As offshore petroleum exploration and development move into deeper water, industry must contend increasingly with gas hydrate, a solid compound that binds water and a low-molecular-weight gas (usually methane). Gas hydrate has been long studied in industry from an engineering viewpoint, due to its tendency to clog gas pipelines.
However, hydrate also occurs naturally wherever there are high pressures, low temperatures, and sufficient concentrations of gas and water. These conditions prevail in two natural environments, both of which are sites of active exploration: permafrost regions and marine sediments on continental slopes. In this article we discuss seismic detection of gas hydrate in marine sediments.
Gas hydrate in deepwater sediments poses both new opportunities and new hazards. An enormous quantity of natural gas, likely far exceeding the global inventory of conventional fossil fuels, is locked up worldwide in hydrates. Ex-traction of this unconventional resource presents unique exploration, engineering, and economic challenges, and several countries, including the United States, Japan, Canada, India, and Korea, have initiated joint industry-academic-governmental programs to begin studying those challenges. Hydrates also constitute a potential drilling hazard. Because hydrates are only stable in a restricted range of pressure and temperature, any activity that sufficiently raises temperature or lowers pressure could destabilize them, releasing potentially large volumes of gas and decreasing the shear strength of the host sediments. Assessment of the opportunities and hazards associated with hydrates requires reliable methods of detecting hydrate and accurate maps of their distribution and concentration.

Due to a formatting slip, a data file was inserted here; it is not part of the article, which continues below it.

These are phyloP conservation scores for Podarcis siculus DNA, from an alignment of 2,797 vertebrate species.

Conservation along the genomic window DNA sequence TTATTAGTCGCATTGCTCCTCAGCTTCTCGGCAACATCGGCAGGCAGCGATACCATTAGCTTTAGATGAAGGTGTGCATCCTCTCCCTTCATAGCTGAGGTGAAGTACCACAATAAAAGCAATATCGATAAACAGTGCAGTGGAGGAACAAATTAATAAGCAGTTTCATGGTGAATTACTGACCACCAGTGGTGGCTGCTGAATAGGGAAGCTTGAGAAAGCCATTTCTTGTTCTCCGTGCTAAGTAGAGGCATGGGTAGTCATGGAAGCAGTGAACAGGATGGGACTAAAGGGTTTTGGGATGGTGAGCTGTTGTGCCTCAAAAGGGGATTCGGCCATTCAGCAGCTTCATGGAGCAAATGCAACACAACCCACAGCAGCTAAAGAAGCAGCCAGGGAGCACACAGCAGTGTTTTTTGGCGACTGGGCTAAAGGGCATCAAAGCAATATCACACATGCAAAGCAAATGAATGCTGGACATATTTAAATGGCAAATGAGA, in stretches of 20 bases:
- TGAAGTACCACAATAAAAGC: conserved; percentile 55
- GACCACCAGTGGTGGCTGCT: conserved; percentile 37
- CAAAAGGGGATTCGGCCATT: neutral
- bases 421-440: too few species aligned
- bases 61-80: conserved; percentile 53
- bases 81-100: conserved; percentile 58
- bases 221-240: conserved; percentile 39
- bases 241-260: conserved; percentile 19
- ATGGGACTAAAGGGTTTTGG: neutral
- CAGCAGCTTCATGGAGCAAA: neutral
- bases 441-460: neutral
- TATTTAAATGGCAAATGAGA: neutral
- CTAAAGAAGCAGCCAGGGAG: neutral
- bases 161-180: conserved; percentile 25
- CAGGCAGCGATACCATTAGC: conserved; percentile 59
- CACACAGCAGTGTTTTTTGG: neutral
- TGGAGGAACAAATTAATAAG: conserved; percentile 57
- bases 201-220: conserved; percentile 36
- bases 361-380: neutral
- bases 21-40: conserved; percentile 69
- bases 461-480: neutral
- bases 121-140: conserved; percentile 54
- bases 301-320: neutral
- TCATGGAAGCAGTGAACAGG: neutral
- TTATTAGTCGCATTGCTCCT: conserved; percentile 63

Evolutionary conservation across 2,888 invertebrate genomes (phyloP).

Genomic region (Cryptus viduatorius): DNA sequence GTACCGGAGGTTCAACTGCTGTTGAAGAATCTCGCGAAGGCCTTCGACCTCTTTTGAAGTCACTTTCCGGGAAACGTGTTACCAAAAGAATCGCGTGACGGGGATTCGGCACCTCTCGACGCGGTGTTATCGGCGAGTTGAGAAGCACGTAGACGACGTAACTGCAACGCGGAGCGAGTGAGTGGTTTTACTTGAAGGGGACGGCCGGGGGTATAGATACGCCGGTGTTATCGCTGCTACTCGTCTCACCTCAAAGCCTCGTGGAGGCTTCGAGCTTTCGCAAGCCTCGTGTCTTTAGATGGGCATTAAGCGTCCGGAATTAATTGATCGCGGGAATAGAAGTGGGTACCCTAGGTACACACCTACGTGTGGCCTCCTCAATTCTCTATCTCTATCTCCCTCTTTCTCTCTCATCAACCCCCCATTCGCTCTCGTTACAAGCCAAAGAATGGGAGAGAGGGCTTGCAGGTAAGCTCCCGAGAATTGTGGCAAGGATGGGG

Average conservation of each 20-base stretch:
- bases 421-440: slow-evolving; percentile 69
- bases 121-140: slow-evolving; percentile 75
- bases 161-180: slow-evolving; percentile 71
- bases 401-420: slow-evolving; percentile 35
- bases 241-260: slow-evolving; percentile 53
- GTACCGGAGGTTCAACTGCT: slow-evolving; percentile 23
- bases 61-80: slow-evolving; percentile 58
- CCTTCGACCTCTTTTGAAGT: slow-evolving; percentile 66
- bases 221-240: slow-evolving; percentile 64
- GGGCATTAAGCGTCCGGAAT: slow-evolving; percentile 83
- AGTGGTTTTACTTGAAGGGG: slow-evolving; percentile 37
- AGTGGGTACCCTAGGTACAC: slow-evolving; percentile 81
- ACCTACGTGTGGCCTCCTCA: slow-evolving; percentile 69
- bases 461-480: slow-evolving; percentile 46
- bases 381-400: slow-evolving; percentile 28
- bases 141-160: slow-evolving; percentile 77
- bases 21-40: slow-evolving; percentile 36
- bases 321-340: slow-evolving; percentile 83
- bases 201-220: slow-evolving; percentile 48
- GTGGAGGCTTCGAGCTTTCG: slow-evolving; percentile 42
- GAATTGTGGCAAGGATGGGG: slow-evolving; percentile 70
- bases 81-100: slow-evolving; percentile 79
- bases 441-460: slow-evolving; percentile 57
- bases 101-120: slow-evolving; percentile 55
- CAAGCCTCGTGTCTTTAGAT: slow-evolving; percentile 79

Hydrate may occur only within the upper few hundred meters of deepwater sediment, at any depth between the seafloor and the base of the stability zone, which is controlled by local pressure and temperature. Hydrate is occasionally exposed at the seafloor, where it can be detected either visually or acoustically by strong seismic reflection amplitudes or high backscatter …